After US Capitol violence, Biden vows to restore rule of law
The incoming Democratic president’s remarks come a day after Washington suffered the gravest assault on the US Capitol in more than 200 years after President Donald Trump’s supporters stormed Congress in a bid to block lawmakers’ certification of Biden’s presidential victory.
President-elect Joe Biden formally named Merrick Garland, a federal judge who never got a hearing on his nomination to the US Supreme Court, to be attorney general as he builds his law enforcement team.
The nomination of Garland, currently chief judge of the US Court of Appeals for the District of Columbia, will particularly resonate with Democrats who remember that Senate Republicans prevented him from ascending to the high court in 2016.
Biden also named Lisa Monaco to be deputy attorney general and Vanita Gupta as associate attorney general. Monaco spent almost two decades at the Justice Department and was homeland security adviser in the Obama administration. Gupta headed the department’s Civil Rights Division under President Barack Obama.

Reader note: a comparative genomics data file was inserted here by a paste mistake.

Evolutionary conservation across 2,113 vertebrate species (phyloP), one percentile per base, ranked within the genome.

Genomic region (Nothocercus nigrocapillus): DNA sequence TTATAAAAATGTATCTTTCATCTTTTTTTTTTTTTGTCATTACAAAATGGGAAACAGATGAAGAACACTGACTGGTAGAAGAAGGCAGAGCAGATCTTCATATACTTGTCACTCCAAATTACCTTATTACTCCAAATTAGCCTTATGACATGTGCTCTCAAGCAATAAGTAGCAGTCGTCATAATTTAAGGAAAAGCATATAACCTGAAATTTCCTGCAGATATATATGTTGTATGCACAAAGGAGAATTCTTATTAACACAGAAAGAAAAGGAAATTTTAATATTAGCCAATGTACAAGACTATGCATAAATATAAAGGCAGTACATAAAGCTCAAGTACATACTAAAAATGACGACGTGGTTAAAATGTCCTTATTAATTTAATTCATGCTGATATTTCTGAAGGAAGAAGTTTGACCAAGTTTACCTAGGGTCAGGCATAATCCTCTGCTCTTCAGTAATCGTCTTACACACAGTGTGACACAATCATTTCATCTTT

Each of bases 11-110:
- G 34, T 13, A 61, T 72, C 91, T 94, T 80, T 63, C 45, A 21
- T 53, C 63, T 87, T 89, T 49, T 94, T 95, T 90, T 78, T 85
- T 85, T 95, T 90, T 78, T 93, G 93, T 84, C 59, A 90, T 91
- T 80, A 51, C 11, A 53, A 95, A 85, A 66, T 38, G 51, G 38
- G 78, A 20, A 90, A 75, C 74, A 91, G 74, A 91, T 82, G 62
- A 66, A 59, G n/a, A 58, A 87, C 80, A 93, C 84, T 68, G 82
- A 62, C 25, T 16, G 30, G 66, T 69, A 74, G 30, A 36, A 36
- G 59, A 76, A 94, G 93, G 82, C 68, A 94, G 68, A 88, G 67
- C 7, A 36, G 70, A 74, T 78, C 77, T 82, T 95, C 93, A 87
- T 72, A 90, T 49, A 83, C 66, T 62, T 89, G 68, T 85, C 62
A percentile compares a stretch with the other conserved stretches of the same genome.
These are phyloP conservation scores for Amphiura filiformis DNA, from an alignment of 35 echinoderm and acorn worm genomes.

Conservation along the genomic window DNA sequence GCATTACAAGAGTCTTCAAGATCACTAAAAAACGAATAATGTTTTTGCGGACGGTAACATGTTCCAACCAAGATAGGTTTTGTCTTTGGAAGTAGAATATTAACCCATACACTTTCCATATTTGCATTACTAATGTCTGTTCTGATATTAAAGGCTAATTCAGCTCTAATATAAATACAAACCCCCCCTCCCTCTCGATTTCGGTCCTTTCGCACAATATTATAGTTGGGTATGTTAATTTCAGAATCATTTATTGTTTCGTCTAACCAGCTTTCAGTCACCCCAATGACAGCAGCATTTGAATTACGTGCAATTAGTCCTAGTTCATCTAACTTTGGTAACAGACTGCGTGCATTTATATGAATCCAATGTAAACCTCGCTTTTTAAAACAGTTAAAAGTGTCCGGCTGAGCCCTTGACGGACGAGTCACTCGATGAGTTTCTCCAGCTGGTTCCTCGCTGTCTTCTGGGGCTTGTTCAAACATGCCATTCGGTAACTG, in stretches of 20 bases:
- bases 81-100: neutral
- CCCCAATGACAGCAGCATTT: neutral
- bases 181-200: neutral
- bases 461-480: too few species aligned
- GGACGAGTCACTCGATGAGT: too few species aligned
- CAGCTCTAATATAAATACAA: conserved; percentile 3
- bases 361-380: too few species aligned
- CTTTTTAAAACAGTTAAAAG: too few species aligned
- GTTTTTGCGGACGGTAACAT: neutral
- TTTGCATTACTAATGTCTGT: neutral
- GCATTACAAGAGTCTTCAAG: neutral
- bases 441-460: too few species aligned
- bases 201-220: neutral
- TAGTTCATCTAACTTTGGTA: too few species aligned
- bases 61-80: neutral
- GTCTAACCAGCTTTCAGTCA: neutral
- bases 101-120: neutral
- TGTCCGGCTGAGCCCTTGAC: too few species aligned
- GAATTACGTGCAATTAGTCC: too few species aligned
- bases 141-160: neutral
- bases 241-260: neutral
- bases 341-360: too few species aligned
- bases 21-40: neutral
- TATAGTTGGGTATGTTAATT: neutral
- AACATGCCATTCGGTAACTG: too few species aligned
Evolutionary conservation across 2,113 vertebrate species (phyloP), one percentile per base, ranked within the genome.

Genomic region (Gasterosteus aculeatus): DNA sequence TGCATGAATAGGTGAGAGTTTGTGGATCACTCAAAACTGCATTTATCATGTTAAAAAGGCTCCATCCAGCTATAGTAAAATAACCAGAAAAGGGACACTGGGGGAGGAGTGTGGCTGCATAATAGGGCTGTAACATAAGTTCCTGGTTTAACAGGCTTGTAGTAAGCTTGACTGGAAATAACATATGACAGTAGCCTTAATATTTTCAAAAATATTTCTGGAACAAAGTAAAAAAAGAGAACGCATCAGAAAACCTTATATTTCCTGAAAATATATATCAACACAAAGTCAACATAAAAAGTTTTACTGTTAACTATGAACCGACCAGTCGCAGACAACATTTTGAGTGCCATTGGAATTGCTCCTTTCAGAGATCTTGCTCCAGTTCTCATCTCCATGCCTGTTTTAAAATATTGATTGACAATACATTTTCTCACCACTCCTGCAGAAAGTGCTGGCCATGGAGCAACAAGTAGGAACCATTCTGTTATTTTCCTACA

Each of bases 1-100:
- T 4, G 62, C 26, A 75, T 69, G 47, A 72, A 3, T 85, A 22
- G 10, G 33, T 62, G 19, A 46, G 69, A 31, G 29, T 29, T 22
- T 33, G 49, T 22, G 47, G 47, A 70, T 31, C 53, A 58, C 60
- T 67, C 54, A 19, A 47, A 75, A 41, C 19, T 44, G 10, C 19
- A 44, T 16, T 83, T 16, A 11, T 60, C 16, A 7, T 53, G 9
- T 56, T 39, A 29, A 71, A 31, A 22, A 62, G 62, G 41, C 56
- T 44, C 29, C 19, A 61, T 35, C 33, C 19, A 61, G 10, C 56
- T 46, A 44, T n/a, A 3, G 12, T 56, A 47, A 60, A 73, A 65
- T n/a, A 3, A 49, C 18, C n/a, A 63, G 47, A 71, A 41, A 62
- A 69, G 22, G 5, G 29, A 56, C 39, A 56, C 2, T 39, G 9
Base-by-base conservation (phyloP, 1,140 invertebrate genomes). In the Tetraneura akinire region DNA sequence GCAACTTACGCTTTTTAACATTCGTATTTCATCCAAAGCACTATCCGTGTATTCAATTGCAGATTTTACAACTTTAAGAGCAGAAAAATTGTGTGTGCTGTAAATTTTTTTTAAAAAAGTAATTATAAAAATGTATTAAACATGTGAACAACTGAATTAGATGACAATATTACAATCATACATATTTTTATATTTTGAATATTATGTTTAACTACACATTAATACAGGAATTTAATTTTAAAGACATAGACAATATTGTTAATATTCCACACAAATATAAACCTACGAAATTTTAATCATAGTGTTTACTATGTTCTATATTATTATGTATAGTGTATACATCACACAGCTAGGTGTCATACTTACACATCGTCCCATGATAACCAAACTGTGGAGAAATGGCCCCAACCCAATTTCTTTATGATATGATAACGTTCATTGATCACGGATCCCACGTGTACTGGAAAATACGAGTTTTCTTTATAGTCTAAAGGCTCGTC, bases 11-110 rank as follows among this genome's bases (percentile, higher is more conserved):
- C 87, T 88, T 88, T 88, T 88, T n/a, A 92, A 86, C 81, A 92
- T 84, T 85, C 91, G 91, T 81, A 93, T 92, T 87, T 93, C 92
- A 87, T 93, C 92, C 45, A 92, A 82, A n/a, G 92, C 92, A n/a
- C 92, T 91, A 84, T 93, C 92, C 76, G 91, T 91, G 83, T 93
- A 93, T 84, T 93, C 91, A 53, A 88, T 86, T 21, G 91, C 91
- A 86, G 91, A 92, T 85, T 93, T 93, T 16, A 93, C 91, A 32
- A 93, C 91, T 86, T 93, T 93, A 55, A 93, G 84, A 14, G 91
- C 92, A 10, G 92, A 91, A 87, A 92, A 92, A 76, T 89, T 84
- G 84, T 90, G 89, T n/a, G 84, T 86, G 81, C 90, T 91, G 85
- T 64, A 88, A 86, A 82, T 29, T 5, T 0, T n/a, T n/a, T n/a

Biden praised the nominees as “among the most accomplished legal minds in our country.”
“They will restore the independence of the Department so it serves the interests of the people not a presidency, rebuild public trust in the rule of law, and work tirelessly to ensure a more fair and equitable justice system,” he said.
Biden will introduce the nominees at an event later Thursday.
Garland, 68, is a veteran of the legal community and Justice Department.
He first served in the department as a special assistant in President Jimmy Carter’s administration before going into private practice. He returned to the department for a brief stint in 1989 as an assistant US attorney.